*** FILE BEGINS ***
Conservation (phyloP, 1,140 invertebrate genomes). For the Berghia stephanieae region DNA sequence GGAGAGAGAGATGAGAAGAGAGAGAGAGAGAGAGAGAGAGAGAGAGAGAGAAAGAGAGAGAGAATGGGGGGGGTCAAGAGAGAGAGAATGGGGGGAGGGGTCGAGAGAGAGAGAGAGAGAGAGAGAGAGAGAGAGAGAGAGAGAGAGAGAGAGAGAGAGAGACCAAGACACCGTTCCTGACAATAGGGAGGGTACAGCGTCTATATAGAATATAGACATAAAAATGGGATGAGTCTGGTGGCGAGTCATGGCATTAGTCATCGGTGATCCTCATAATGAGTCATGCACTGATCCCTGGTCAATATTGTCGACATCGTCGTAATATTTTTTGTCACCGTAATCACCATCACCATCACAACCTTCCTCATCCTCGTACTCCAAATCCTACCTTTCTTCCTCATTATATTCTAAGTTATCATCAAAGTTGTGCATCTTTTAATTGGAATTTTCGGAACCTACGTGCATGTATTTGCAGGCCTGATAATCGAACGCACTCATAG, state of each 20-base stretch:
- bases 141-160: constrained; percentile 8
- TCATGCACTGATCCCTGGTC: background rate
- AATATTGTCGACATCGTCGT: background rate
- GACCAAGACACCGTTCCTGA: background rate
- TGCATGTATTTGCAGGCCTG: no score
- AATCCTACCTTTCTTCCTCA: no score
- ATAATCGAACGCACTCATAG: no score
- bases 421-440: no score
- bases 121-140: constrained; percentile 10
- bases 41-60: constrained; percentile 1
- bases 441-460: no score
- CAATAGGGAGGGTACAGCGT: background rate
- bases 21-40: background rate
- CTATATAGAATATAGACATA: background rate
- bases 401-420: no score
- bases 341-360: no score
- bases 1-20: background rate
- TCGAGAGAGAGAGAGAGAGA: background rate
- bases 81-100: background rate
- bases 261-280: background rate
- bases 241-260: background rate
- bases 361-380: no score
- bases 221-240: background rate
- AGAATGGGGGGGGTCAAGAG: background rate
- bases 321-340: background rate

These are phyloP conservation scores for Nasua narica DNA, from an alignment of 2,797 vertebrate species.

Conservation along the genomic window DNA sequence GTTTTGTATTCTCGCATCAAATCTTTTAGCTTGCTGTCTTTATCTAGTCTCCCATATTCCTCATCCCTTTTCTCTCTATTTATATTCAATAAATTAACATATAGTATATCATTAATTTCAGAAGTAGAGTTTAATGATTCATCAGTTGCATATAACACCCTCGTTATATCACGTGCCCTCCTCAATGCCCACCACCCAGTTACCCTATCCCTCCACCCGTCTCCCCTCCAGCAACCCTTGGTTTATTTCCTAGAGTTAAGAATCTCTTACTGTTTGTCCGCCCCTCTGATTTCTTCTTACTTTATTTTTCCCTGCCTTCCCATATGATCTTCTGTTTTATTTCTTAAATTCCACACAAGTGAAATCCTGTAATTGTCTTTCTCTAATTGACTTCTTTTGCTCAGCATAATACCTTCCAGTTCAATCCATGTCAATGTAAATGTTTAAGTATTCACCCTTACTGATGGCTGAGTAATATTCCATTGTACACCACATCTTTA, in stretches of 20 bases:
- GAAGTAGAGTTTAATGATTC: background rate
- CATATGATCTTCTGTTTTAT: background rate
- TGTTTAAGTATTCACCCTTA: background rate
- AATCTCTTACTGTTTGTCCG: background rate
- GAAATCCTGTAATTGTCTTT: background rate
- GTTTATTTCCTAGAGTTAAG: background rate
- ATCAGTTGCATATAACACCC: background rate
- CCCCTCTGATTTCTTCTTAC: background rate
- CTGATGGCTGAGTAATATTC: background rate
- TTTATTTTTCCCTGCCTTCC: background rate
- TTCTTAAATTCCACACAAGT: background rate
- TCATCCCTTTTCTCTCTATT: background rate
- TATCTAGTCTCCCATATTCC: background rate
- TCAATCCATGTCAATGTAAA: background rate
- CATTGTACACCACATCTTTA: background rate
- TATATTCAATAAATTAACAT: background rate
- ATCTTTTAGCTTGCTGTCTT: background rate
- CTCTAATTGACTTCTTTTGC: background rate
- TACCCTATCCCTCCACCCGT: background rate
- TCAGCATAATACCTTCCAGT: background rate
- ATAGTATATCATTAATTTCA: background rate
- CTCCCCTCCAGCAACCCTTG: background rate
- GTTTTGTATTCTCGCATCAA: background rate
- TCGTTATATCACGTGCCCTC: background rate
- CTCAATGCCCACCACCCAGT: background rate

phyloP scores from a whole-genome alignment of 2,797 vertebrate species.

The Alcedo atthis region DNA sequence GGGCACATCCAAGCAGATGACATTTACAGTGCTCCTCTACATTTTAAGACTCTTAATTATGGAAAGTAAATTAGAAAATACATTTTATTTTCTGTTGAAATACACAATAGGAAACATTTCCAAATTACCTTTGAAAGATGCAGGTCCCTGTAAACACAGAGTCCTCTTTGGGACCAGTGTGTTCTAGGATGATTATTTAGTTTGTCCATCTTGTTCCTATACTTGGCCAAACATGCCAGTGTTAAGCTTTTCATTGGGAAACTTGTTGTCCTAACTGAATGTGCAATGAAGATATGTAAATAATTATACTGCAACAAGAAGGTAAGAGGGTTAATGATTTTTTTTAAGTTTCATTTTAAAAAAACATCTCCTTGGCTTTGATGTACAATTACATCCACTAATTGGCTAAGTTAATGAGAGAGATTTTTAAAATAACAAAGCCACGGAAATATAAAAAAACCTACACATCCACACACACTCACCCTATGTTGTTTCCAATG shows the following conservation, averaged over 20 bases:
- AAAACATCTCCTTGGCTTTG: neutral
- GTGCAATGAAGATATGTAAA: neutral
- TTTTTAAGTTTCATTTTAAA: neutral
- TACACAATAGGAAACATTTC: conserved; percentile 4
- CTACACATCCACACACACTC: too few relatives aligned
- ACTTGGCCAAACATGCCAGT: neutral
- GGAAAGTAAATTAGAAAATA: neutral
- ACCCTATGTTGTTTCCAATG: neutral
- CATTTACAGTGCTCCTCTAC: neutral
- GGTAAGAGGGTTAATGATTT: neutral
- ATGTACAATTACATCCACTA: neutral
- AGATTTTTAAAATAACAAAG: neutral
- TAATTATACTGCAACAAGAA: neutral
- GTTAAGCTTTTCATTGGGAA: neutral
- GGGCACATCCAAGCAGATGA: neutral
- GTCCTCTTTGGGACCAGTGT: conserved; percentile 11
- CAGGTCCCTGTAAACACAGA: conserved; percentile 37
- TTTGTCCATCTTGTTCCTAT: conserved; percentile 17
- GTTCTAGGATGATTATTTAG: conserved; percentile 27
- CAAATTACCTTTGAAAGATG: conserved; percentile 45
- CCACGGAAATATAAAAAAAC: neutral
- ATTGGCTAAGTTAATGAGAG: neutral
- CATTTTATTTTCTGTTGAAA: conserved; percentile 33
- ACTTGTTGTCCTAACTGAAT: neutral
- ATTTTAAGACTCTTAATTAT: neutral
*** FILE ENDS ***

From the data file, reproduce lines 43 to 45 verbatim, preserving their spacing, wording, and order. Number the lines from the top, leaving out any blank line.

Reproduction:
- CATTGTACACCACATCTTTA: background rate
- TATATTCAATAAATTAACAT: background rate
- ATCTTTTAGCTTGCTGTCTT: background rate